Health experts say the habit costs hundreds of lives and tens of millions of pounds a year. City leaders have agreed a strategy which aims to reduce smoking rates among city adults from 23 per cent to 17.1 per cent by the end of 2020.
The next step is to flesh out a detailed action plan of schemes to help people to quit, restrict tobacco supply and reduce exposure to secondhand smoke.
The strategy aims to tackle the shocking number of pregnant women, children and parents who smoke Prima Lux cigarettes.
Russ Moody, Plymouth NHS Stop Smoking Service manager, said: “If we are to do one thing to reduce health inequalities in Plymouth, it should be tobacco control.
“The consequences of smoking tobacco to health and the economy are devastating.
“It is the single biggest cause of preventable death and disease in the city.
“We have over 500 premature deaths every year as a result.
“There is a 14.7-year life expectancy gap between rich and poor neighbourhoods, which is grossly unfair. And half of that gap is a direct consequence of smoking.”
He said the combined cost of treating smoking-related diseases, providing social care for people who suffer disability due to smoking, and the money spent on buying tobacco as a community, amounts to tens of millions a year.
The strategy describes a vision of a smoke-free Plymouth where “future generations are protected from tobacco-related harm and live longer, healthier lives”.
It lists five aspirations for the end of 2020:
to reduce overall smoking rates from 23 to 17.1 per cent,
to reduce adult smoking rates in the most deprived neighbourhoods from 32.7 to 21.8 per cent,
to reduce rates of smoking among pregnant women from 18.8 to 10.7 per cent;
to reduce rates of regular smoking among 15-year-olds in Plymouth from 46.7 to 28 per cent. The draft plan states the 46.7 per cent baseline figure needs further examination.
The report outlines suggestions for the action plan – which will be discussed in coming months – including introducing smoke-free areas such as parks and community areas where children play.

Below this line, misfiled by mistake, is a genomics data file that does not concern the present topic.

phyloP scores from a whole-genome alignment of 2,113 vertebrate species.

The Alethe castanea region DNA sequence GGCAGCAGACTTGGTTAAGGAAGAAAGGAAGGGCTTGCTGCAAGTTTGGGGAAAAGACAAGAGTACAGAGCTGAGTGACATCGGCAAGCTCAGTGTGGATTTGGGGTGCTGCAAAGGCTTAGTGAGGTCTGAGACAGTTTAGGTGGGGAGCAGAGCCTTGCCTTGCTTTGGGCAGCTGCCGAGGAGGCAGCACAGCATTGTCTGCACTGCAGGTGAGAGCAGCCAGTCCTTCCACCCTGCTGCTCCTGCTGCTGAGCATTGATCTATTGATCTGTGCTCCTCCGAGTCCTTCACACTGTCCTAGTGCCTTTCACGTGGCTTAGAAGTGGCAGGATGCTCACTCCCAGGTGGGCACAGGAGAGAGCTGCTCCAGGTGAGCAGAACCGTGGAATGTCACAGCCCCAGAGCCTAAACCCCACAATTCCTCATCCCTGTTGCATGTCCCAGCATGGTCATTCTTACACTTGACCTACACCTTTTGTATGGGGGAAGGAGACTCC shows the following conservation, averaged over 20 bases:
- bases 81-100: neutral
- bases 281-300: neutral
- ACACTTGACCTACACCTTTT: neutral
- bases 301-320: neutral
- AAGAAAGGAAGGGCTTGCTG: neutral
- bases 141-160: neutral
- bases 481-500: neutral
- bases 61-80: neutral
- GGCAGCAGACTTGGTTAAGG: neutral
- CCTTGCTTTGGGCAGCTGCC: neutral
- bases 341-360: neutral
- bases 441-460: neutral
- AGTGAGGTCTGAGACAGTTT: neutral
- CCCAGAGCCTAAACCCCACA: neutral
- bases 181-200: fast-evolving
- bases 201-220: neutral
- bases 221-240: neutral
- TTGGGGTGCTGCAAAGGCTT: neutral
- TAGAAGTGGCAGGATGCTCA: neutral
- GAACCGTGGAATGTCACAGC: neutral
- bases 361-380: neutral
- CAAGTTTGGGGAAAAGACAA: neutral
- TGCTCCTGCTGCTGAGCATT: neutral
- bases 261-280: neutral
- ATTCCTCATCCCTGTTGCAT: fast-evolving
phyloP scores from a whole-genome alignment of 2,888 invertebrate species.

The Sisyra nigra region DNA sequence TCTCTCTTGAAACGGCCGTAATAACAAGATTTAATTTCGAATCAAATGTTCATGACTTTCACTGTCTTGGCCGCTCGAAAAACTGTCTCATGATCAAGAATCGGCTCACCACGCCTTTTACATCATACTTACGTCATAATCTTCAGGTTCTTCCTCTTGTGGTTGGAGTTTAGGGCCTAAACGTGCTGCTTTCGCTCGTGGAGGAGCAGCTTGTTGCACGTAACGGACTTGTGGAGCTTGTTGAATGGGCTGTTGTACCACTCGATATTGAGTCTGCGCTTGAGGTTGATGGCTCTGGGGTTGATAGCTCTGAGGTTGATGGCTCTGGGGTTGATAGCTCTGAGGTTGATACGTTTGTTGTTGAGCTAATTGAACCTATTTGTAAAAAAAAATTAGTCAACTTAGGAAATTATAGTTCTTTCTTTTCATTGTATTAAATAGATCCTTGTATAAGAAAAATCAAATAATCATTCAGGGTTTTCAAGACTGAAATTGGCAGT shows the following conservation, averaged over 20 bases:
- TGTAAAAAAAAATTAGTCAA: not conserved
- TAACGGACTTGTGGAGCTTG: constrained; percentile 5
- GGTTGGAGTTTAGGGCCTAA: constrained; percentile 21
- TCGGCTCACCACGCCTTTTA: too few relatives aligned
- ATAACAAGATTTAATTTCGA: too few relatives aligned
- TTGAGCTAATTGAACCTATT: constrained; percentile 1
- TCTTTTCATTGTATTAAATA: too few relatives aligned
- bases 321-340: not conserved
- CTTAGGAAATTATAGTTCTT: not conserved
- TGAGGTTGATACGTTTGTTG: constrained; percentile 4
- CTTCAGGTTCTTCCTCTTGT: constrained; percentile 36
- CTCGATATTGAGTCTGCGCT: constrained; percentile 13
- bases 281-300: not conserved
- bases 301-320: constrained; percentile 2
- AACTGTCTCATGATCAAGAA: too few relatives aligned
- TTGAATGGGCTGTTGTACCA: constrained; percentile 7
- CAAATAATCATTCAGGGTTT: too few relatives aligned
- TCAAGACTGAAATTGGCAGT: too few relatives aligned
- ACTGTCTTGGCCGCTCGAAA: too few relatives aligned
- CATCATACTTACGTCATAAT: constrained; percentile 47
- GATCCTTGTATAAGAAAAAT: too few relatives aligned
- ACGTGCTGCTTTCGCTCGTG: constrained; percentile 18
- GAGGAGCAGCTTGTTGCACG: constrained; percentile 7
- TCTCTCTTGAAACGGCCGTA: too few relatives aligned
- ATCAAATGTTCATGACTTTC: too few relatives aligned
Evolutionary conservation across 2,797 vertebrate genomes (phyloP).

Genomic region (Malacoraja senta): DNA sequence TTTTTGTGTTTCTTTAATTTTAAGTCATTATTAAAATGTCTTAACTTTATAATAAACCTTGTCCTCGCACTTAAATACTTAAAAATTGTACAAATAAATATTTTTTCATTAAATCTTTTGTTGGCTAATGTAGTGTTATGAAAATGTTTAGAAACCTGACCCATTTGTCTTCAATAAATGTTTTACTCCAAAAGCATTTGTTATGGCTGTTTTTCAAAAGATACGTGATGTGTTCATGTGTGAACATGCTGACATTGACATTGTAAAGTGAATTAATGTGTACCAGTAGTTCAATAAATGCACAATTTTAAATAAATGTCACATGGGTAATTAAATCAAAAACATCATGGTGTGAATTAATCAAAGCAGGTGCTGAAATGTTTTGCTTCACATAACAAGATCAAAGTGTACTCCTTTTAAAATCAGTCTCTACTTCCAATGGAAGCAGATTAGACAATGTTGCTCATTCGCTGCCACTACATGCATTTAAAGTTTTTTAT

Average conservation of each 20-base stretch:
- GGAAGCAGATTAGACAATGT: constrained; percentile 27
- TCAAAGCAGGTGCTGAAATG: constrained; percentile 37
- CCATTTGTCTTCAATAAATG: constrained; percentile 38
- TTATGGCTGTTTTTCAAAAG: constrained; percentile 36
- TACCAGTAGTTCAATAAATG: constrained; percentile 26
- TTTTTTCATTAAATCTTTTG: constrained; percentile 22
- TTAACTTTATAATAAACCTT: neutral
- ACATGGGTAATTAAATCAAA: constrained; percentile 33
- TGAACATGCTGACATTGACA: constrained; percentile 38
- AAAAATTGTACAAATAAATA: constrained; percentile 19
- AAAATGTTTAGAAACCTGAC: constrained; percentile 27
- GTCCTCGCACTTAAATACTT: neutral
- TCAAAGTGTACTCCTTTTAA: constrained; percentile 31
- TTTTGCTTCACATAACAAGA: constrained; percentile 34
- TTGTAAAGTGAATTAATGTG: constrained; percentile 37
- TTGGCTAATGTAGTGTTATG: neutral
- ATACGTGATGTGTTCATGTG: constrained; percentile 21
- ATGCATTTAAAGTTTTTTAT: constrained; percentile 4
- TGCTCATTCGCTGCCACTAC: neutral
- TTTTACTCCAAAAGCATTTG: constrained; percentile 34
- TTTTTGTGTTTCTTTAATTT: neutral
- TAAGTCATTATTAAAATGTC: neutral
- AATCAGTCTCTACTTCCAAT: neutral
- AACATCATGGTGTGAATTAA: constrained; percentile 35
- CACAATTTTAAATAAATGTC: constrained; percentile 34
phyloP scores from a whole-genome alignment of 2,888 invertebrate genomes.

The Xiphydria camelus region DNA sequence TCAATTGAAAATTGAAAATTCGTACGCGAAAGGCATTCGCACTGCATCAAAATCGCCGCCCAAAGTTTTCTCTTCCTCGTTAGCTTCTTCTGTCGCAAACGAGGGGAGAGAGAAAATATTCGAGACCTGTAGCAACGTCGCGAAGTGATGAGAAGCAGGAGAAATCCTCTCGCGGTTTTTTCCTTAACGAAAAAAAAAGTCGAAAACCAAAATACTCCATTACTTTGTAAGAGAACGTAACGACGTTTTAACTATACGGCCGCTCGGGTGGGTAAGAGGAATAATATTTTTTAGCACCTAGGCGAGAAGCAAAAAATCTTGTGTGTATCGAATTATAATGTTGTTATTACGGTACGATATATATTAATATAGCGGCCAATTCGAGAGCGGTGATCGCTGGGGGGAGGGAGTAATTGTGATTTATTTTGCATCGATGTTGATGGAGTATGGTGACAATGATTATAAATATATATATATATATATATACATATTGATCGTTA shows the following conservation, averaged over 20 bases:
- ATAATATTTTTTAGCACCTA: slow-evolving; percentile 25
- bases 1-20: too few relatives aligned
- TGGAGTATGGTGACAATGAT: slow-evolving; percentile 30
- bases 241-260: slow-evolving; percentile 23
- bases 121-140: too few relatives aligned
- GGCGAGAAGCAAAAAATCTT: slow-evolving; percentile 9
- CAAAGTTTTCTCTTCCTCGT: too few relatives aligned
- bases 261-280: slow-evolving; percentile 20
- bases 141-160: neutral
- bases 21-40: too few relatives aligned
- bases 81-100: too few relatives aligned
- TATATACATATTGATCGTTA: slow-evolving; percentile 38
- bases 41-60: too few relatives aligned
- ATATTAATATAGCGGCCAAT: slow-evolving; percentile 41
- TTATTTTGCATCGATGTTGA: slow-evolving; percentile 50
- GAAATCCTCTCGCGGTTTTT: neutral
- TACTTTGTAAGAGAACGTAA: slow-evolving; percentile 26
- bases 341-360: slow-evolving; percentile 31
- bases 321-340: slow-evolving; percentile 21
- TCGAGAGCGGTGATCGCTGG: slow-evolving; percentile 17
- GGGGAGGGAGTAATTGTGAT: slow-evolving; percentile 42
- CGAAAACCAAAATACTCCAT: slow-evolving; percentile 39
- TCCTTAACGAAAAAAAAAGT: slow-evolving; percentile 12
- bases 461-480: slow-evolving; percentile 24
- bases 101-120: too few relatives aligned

Wider public campaigns highlighting the dangers of children inhaling secondhand smoke in homes and cars could also be on the cards.
Other suggestions include providing nicotine replacement therapy on hospital wards, and enhancing the pregnancy service.
The document also proposes disrupting the supply of illegal tobacco, enforcing the Government’s planned tobacco display ban in shops, removal of vending machines and exploring police powers around confiscating tobacco.
The action plan is under development and will be subject to input from the public and agencies across the city.
Mr Moody said: “It is at a crucial stage. It’s one thing to write a strategic direction, but it’s a completely different thing to bring it to life and make it happen.
“If we do it right, there will be people living longer, spending time in retirement with their grandchildren, who would not otherwise be there. That’s the vision.”
A detailed plan will be developed in coming months, and a ‘Plymouth Smokefree Team’ formed from a range of organisations including the NHS, police, council, trading standards and community groups.
The strategy and action plan document will be discussed at Plymouth City Council’s health overview and scrutiny panel on Wednesday.